• Disallow companies to qualify as investment grade under the Standardized Approach if the entity’s securities aren’t listed on a recognized securities exchange. To meet the securities listing requirement, a company’s equity or debt securities must be publicly traded, which means the company is also subject to a host of SEC-related regulatory and disclosure requirements applicable to public companies. Listing standards often include factors that are unrelated to credit quality (such as governance requirements intended to protect investors) and, in practice, very few firms that borrow from banks meet the securities listing requirement. Generally, only the largest firms meet this standard.[1] 
  • Disallow a separate (and lower) risk weight for small businesses, something the U.S. framework, unlike Europe, has never allowed.

How Can the U.S. Avoid Self-inflicted Wounds?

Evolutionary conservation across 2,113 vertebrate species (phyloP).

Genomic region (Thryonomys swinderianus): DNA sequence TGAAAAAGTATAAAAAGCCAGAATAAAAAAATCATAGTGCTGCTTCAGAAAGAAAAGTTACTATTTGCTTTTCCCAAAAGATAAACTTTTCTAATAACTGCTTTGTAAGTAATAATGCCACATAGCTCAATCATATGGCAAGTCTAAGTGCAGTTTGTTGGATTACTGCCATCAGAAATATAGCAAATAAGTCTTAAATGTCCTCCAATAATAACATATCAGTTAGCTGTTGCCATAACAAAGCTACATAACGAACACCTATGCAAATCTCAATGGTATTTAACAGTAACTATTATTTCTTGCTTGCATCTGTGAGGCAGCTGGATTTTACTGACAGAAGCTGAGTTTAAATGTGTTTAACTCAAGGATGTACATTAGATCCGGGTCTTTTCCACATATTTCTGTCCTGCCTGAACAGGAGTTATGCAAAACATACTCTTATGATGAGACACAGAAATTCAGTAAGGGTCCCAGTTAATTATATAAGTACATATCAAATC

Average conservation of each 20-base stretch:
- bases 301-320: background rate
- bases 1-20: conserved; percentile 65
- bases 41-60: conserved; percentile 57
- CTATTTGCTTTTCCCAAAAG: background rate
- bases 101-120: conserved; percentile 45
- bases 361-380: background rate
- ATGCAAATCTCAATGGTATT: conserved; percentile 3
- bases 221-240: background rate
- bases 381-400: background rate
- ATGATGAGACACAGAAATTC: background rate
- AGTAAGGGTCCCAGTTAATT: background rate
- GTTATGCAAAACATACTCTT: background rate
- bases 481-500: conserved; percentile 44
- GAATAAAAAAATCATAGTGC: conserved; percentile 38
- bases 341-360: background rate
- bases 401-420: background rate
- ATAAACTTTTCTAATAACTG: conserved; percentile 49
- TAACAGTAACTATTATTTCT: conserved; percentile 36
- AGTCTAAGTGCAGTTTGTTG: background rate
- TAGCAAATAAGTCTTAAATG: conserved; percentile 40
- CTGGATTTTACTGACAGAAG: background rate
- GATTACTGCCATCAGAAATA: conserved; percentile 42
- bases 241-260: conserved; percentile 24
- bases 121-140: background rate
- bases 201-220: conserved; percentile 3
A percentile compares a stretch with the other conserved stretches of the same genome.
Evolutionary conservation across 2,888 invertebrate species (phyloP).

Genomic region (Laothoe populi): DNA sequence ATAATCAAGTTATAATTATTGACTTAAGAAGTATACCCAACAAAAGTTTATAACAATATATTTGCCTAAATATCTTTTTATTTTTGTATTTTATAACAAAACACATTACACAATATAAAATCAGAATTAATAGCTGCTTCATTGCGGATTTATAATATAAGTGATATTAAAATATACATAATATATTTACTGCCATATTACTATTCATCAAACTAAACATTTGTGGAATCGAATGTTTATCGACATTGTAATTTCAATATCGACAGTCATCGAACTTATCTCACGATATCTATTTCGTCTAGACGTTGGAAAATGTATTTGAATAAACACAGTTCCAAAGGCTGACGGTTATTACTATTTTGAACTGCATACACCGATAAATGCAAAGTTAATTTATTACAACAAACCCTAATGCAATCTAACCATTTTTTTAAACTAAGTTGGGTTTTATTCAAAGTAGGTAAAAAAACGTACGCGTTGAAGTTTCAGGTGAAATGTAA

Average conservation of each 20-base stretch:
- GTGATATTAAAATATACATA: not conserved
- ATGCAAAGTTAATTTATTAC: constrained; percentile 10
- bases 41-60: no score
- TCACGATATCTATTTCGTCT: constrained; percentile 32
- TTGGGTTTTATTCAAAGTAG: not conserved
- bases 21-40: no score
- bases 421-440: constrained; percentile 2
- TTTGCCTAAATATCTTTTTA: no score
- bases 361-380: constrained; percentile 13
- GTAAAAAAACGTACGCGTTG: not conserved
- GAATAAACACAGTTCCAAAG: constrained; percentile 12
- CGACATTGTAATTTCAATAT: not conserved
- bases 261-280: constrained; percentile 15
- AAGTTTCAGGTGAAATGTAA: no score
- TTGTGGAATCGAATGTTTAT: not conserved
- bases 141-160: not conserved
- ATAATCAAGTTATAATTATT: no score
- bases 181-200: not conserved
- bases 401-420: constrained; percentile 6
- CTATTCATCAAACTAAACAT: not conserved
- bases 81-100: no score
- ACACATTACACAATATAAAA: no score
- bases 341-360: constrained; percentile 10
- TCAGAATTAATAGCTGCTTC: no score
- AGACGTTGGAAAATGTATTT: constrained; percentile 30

If U.S. regulators wished to ensure that the price of credit for businesses better reflected their true risk, then an approach akin to the European one would be best. At a minimum, the U.S. could delay or eliminate the securities listing requirement so that creditworthy but smaller borrowers can avoid a punitive capital treatment. Although this would technically represent a deviation from the Basel III endgame standard, consider that (1) the EU is already planning a 10-year delay of the same requirement in its own rulebook, (2) the statutory prohibition on using external ratings already puts the U.S. at a major disadvantage under the Basel III endgame standards, and (3) the U.S. agencies already “gold-plate” so many other facets of the Basel standards (meaning they often impose requirements that are much higher than the standards articulated under Basel agreements). For example, the largest 33 banks in the U.S. are subject to a stress capital buffer, which is determined from the supervisory stress test results, and is about 1 percentage point higher than Basel’s capital conservation buffer of 2.5 percent on average.